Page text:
Is a PhD in Economics Worth It?

May 31, 2020

Through obtaining a Doctorate in Economics, individuals will gain a deeper understanding of all economic systems and be able to provide in-depth analysis and detailed models to their prospective employers. Below are five career paths that those with a PhD tend to pursue upon graduation.

PhD in Economics Jobs/Salary

Those who acquire a PhD in Economics will be able to analyze various monetary data and be able to help governments and corporations make sound decisions related to their budget, as well as, aid them in improving various programs. Having taken courses in economic theory and in micro and macroeconomics, recent graduates will be able to seek out and test solutions to real-world problems and make swift adjustments when necessary. They can educate fellow employees and managers on different economic factors and develop systems to ensure that the most cost-effective choices are being made. To give you a better idea of what kinds of jobs you can get with a PhD in Economics there is a table below with five potential careers along with their job growth and median salary information.

Job Title Median Salary (2019)* Job Growth (2018-2028)*
Economists $105,020 8%
Mathematicians and Statisticians $105,030 (Mathematicians), $91,160 (Statisticians) 30%
Urban and Regional Planners $74,350 11%
Financial Managers $129,890 16%
Postsecondary Economics Teachers $104,370 8%

Source: *U.S. Bureau of Labor Statistics

PhD in Economics Careers


Economists spend part of their time studying how society uses natural and man-made resources to provide goods and services. They then use this information to guide government agencies, private firms or corporations toward financial policies. In addition, they use the economic data that they collect to generate models and reports which they then present to their employer. Through studying about financial markets and statistical analysis in obtaining their degree, those with a doctorate will have the experience necessary to complete such tasks effectively.

Mathematicians and Statisticians

Mathematicians and Statisticians solve real-world problems and answer questions by analyzing mathematical data. Oftentimes, these individuals come up with their own data collection methods and alter them when necessary to ensure that they meet quality control standards. Having already been educated in mathematical theories and data collection techniques, recent graduates will have a deep understanding of the strengths and weaknesses of each method and be able to interpret information accordingly.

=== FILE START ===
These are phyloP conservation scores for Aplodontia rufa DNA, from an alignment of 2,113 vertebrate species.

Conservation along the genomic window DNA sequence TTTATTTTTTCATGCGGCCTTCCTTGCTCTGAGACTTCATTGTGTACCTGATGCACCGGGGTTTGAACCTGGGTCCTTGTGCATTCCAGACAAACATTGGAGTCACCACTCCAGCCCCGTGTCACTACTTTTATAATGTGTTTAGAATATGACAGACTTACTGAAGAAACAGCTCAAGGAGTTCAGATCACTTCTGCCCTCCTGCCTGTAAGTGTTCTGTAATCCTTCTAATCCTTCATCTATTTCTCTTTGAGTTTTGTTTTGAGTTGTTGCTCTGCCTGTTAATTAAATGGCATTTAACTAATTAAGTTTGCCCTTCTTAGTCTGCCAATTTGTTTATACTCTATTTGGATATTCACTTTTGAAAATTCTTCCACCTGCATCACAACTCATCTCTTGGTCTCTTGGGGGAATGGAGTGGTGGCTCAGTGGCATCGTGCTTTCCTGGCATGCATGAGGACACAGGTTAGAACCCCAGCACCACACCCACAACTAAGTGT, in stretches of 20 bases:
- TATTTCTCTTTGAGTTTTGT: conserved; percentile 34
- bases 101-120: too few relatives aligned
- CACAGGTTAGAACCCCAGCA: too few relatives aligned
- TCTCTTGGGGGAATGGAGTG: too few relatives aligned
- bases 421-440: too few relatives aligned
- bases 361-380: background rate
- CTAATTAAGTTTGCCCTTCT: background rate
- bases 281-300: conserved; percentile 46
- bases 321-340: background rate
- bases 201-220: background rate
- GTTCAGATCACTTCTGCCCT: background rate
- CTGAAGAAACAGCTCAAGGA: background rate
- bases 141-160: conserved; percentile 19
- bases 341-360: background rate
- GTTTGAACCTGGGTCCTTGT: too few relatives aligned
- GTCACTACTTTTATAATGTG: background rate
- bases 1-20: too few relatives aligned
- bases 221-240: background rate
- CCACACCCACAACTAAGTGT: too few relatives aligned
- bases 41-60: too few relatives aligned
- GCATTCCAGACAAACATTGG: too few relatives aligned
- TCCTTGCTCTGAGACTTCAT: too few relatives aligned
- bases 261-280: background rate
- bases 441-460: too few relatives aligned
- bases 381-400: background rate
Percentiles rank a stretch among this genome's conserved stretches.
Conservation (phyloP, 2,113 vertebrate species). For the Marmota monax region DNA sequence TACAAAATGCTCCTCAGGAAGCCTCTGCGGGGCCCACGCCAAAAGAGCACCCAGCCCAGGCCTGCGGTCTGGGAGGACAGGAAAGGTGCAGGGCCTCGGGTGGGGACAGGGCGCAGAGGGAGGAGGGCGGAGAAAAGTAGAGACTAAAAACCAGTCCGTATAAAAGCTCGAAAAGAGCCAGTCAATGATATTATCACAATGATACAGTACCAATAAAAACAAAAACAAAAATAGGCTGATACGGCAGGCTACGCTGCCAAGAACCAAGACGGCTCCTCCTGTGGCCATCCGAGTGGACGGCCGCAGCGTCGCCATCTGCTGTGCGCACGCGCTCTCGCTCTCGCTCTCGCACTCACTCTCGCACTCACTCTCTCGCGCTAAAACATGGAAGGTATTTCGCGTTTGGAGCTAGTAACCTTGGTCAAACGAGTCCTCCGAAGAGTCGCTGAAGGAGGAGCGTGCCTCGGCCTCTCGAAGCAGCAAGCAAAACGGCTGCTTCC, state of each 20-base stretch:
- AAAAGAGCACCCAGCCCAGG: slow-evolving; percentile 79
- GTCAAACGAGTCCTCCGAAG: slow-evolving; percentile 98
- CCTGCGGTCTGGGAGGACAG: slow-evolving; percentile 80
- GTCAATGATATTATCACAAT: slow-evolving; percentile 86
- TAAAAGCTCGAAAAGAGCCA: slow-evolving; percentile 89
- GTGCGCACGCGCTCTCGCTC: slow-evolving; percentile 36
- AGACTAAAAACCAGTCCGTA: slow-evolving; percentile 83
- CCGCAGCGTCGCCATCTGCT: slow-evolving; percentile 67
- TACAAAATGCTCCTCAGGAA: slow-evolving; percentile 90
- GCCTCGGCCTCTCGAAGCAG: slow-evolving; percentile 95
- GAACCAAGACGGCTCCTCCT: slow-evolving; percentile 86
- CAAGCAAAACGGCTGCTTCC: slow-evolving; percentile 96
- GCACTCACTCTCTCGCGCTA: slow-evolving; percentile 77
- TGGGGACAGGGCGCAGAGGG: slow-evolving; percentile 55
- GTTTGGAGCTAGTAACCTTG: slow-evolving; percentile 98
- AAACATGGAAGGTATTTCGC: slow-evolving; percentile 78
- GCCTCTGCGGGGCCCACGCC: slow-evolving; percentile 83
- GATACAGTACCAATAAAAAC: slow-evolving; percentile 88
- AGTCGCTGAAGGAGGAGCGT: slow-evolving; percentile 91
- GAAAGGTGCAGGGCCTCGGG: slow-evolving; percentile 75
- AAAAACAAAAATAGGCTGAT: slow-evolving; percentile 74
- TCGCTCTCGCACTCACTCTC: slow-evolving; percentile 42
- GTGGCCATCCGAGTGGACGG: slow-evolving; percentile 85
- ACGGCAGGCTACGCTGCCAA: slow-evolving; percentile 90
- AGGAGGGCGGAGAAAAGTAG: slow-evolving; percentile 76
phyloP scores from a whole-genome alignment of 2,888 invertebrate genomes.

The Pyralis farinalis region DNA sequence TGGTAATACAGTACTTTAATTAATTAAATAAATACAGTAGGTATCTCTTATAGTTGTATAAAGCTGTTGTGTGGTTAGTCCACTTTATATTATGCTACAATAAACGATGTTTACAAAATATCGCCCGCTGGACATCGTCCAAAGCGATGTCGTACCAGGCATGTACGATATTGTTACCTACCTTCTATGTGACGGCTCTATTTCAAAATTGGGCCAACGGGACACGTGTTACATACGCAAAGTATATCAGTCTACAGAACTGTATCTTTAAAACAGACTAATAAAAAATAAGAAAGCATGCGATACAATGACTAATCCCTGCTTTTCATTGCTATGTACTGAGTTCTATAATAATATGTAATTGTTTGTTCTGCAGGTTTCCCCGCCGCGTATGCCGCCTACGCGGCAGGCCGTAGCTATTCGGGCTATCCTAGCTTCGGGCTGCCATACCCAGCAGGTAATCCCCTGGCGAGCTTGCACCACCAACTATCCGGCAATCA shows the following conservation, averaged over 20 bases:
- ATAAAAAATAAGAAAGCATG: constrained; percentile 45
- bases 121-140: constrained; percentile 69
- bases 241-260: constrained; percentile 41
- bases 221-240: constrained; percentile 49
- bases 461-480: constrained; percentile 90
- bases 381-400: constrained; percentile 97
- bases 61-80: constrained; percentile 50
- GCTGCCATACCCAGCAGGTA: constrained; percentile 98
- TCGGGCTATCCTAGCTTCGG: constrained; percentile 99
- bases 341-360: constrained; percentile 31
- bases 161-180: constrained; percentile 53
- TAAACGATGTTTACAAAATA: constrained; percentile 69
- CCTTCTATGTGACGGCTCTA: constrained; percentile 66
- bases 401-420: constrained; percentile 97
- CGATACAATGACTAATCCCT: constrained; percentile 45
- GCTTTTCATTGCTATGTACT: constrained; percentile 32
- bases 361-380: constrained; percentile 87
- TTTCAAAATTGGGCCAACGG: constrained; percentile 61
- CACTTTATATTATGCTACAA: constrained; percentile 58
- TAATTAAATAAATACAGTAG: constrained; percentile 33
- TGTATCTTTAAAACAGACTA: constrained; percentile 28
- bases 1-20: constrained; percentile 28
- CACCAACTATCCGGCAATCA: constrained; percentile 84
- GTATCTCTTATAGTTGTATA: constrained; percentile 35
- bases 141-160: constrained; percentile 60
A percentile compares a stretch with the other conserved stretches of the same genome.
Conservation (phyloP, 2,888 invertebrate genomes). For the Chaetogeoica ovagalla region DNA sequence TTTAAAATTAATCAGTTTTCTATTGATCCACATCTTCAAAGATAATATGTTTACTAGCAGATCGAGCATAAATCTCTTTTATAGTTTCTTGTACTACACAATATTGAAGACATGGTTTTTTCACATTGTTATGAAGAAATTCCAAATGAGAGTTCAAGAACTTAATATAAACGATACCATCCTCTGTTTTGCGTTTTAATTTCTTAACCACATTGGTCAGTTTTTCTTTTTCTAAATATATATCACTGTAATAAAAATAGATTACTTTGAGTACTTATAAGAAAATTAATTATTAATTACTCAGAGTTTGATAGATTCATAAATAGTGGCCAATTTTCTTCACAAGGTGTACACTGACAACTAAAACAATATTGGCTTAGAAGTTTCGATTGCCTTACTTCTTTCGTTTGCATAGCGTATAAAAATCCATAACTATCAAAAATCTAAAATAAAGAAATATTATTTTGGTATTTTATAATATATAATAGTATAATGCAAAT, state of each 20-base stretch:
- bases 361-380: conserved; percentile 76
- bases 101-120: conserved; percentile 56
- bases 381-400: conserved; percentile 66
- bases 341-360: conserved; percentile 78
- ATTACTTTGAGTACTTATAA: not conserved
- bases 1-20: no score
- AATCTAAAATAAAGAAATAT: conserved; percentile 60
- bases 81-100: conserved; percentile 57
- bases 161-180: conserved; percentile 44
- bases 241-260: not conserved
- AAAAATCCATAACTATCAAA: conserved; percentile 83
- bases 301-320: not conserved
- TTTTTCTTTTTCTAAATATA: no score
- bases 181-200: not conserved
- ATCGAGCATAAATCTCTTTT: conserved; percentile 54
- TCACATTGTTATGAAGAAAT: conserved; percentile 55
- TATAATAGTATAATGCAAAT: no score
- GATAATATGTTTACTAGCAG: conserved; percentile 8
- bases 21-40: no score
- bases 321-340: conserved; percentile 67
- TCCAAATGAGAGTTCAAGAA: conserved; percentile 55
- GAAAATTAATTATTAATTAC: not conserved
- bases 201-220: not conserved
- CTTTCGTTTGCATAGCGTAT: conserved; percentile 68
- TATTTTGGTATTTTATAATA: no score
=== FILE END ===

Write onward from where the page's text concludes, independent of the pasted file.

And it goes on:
Urban and Regional Planners

Individuals who seek jobs as urban and regional planners will be tasked with meeting with developers, public officials, and the public in regards to project developments. In addition, they will also make recommendations about how to allocate funds within projects or programs and make sure that both are in compliance with state and federal rules and regulations. These same individuals use their educational background in economics to identify potential cost-saving measures and create forecasts which detail what the economic climate in an area might look like in the future. Furthermore, they help to enforce policies as it relates to land use on a given project.

Financial Managers

Financial Managers create departmental budgets and actively monitor their progress and make changes when necessary to ensure that they continue to be in line with the preassigned budget. They actively work with department heads and staff to gain a better understanding of how funds are being allocated in an effort to make certain that they stay within their spending limits. Additionally, they help to reduce expenses and aid in the improvement of department efficiency across the board. Those with a doctorate in economics will be ideal for this position and have the education necessary to remain competitive in an ever-changing marketplace.

Postsecondary Teachers

Postsecondary teachers seek out students to recruit to their graduate programs and provide academic guidance. Through completing a graduate program of their own, professors who have secured a PhD in Economics will be able to guide individuals toward the right set of coursework and teach them effective study and research skills. They will work directly with fellow faculty to create programs which actively reflect the changing demands of the field of study and develop easy to read course outlines for their students. In addition, these individuals actively monitor their students' progress and give them advice on the ways in which they can achieve their educational goals.

Admission and Graduation Requirements

The average time to complete a PhD in Economics is five years and according to the National Center for Education Statistics (NCES), the average tuition fee at public universities is $11,303 and $23,919 at private ones during the 2015-2016 school year. During the completion of their degree, students will typically take courses in mathematical economic analysis, microeconomic analysis, financial economics and macroeconomics. They are typically required to have maintained a 3.5 GPA within their Bachelor's or Master's degree and have completed one full year of calculus courses. In addition, those seeking admittance into graduate programs generally have a score of 165 in the GRE and have three to five letters of recommendation. Those with a Master's can expect to have to take around 50 credits to graduate whereas those with a Bachelor's will have to take up to 70 credits or more on average.

With one of the lowest unemployment rates among graduate students, those with a PhD in Economics will have a good chance of remaining in the workforce well into the future. They will learn the complexities of all financial systems and be an ideal candidate for both education and managerial positions.

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